The plan by the United Kingdom (UK) government to merge the Department for International Development (DFID) into the Foreign and Commonwealth Office (FCO) has been condemned by Charity Organisations in the country.

The UK Prime Minister, Boris Johnson, had said that the departments would become Foreign, Commonwealth, and Development Office. He added that the merger was the opportunity for the UK to have a greater influence on the world stage.

However, more than 100 charities called on the government to retain DFID, warning that it would damage the UK’s commitment to humanitarian aid and dilute work on tackling problems in the developing world.

The Director of Policy, Public Affairs, and Campaigns at Christian Aid, Patrick Watt, said, ‘Today’s announcement is an act of political vandalism. Stripping [DFID] of its independence and folding it into the [FCO] threatens a double whammy to people in poverty and to our standing in the world. The timing couldn’t be worse for people living in poverty, when – for the first time in a generation – Covid-19 is driving a dramatic increase in extreme poverty. Far from being a symbol of global Britain, this move risks making Britain more parochial and weakening its credibility in the rest of the world’.

As for the Chief Executive of Save the Children UK, Kevin Watkins, he noted that the move would weaken the UK’s ability to provide support for the world’s poorest children at a time when they needed the UK’s support and solidarity.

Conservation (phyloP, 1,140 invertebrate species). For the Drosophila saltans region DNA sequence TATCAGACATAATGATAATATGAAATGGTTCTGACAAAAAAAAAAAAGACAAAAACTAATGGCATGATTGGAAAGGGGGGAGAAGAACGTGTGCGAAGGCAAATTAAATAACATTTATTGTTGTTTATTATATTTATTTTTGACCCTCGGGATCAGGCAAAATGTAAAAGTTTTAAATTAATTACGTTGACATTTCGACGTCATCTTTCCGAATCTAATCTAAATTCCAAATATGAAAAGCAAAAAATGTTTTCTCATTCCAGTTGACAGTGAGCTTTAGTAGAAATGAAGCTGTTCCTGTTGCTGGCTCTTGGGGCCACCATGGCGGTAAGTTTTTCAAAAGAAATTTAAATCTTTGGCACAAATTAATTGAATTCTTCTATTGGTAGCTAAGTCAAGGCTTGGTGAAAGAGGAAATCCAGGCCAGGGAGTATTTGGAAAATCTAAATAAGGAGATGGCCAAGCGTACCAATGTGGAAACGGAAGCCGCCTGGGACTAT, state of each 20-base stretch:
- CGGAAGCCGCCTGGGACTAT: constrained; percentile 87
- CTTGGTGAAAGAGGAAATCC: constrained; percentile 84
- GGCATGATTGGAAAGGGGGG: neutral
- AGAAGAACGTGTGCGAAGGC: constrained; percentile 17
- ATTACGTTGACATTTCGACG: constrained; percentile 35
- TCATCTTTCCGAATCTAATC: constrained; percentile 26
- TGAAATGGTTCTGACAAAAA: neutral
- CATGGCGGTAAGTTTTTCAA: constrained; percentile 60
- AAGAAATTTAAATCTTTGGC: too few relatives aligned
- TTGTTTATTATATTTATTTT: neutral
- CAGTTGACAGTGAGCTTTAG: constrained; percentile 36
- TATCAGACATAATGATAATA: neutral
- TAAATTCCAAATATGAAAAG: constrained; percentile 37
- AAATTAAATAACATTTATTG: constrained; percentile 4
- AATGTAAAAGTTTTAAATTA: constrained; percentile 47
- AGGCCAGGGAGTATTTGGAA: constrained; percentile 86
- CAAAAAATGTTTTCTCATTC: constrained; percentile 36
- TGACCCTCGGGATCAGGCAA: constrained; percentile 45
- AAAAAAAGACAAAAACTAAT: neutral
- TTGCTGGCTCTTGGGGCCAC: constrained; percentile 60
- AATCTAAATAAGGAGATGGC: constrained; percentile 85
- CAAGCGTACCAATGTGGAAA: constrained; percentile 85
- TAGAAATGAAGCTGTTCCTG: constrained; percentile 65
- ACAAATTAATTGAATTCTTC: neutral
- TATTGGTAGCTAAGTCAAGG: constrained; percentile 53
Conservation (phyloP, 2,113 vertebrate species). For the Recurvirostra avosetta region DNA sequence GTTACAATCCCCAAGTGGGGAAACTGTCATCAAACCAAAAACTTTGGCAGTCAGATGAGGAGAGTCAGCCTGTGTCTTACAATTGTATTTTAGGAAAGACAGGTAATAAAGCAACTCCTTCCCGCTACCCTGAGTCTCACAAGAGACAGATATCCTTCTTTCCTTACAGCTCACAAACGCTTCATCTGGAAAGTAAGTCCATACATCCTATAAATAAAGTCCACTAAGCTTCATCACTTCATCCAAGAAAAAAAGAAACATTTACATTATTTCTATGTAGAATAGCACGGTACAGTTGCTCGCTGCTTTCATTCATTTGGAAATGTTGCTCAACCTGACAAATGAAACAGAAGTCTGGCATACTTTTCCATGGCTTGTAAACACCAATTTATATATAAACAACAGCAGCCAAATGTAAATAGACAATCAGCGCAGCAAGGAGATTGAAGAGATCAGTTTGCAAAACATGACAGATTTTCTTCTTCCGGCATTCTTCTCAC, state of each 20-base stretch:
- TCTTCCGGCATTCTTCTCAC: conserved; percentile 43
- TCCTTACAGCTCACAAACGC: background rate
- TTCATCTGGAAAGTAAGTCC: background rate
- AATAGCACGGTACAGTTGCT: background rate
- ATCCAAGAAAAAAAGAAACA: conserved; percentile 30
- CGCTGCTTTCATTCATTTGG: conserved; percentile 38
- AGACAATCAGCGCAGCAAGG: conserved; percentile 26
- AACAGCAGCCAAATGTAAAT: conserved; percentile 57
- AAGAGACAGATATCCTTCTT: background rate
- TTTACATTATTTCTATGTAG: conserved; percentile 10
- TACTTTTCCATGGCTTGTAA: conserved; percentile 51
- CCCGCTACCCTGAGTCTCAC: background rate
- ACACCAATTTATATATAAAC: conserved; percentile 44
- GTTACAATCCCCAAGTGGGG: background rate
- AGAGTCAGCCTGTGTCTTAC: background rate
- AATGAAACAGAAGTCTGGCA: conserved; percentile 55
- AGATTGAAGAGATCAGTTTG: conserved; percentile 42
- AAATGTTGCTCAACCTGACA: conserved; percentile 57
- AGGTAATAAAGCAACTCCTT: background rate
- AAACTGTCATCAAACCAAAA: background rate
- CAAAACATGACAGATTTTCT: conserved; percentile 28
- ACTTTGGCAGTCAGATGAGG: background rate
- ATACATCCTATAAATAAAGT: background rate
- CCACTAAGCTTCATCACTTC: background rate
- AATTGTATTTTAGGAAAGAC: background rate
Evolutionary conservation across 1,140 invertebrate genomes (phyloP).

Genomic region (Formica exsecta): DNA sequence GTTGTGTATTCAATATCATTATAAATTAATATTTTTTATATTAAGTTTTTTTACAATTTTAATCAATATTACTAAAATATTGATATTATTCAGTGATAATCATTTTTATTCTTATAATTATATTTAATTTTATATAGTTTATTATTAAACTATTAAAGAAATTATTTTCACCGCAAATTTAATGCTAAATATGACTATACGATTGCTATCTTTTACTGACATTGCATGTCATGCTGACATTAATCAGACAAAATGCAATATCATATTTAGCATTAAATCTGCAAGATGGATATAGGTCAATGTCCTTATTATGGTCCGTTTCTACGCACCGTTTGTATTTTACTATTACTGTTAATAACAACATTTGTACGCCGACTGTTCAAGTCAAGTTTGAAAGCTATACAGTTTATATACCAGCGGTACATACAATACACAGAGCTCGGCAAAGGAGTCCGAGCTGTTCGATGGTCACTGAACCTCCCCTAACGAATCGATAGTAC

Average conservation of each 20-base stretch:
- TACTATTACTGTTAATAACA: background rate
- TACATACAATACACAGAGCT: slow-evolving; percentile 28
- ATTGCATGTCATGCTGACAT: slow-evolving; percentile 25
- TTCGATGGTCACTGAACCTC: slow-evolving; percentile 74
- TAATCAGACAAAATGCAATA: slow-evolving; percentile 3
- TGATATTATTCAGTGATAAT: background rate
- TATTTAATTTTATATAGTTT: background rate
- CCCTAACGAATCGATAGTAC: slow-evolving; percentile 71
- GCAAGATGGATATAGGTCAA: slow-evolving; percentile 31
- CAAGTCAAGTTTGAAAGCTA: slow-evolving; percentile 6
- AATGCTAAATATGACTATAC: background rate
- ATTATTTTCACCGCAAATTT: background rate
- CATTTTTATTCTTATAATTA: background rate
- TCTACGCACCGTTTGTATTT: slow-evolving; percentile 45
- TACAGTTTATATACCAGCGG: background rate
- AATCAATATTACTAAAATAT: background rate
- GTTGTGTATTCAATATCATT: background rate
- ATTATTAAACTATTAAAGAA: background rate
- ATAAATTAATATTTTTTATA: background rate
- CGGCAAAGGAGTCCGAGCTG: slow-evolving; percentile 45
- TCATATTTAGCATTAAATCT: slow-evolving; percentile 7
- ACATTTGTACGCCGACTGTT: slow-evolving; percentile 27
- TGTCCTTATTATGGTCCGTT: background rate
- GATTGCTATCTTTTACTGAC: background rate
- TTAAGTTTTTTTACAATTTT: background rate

‘DFID’s independence has ensured that its aid spending is focused on fighting poverty and inequality, whereas aid administered by the [FCO] has been widely criticised as less effective, less transparent and less value for money. There is now a real danger that narrow views of national self-interest will trump the explicitly humanitarian concerns at the heart of DFID’s remit,’ he said.

The Executive Director of Concern Worldwide UK, Danny Harvey, also added that the decision could have grave consequences for millions of people living in extreme poverty.

‘Merging DFID with the [FCO] sends a worrying signal that the eradication of poverty is no longer the primary aim of UK aid. By fusing aid with the national interest, we risk leaving the most vulnerable behind and undermining some of the great progress that has been made’, Harvey noted.

Source: Third Sector

Photo source: Simon Berry

LEAVE A REPLY

Please enter your comment!
Please enter your name here